There’s only one Hockey East team still standing with an unblemished record — the Massachusetts Minutemen. UMass followed up a season-opening, non-league win over Rensselaer with its first points in Hockey East, a 3-2 win over defending national champion Boston University.
There isn’t a coach in the universe who wouldn’t choose to be 2-0 rather than 0-2, but neither UMass Coach Don “Toot” Cahoon nor his players are getting carried away just yet, for good reason: they’ve seen it before.
The Minutemen have gotten off on the right foot the last three years but finished the way they’d wanted to only in 2006-2007. That year, a 6-1-1 start was matched by a trip to the Hockey East semifinal game and an NCAA Regional Championship appearance.
Two years ago however, stellar play in the first half — a 6-2-4 record within the league and a 9-3-5 mark overall — didn’t hold up in the second half, and UMass finished with a losing record.
Last season saw the same outcome after a 4-1-1 and 5-2-1 start.
So you’ll forgive Cahoon and company if they’re not breaking out the bubbly quite yet.
“Obviously we’re more pleased than disappointed,” Cahoon said. “But there are certainly some areas of our team that must improve in order for us to have consistent success. There’s a lot of work to be done.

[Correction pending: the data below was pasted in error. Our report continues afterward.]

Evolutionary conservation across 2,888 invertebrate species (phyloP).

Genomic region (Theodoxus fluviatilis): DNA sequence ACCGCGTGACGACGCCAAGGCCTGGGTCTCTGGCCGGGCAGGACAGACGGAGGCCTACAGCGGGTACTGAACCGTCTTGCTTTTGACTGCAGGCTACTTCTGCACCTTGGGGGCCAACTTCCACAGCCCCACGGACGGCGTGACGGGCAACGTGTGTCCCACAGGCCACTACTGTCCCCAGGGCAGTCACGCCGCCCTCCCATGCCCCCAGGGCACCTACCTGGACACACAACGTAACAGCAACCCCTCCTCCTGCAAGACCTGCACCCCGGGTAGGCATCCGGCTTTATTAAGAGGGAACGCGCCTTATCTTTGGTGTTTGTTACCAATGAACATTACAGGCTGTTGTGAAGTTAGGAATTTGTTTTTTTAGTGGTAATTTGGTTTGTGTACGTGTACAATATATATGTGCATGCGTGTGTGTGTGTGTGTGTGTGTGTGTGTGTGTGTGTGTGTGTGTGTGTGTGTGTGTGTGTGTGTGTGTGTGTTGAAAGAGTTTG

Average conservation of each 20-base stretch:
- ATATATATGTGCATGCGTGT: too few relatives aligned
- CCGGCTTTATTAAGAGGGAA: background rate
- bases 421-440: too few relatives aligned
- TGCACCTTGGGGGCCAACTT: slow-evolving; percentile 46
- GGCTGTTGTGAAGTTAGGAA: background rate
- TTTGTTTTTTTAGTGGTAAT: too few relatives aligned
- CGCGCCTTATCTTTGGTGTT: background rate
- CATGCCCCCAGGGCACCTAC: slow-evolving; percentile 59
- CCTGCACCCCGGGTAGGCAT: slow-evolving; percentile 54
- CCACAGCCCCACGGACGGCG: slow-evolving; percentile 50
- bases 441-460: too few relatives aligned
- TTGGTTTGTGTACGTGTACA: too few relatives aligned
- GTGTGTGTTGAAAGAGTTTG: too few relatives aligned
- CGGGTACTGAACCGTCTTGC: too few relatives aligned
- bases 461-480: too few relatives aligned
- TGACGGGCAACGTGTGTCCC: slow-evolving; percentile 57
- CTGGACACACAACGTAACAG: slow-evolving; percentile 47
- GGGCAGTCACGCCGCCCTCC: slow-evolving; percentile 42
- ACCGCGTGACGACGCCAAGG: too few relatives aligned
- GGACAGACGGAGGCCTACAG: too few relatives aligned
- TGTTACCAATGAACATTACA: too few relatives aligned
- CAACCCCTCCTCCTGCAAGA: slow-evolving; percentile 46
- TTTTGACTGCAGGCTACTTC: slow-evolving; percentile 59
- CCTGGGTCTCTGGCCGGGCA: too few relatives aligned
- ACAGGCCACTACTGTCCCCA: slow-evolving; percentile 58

“People have been quick to point out that the last couple of years we have been off to good starts and have not be able to be sustain it. So that’s a challenge we’re trying to overcome.”
In the nets, Paul Dainton has allowed only two goals each game, stopping 67-of-71 shots for a .944 save percentage. His 39 saves, which tied a career best, keyed the win over BU and earned Dainton league Defensive Player of the Week honors.
“Paul has a year more experience now,” Cahoon says. “Very often, he’s been a very good player for us. We’re just hoping that he will continue to improve and grow in that position so that instead of being a very good goaltender for us, he becomes an elite-level goaltender for us.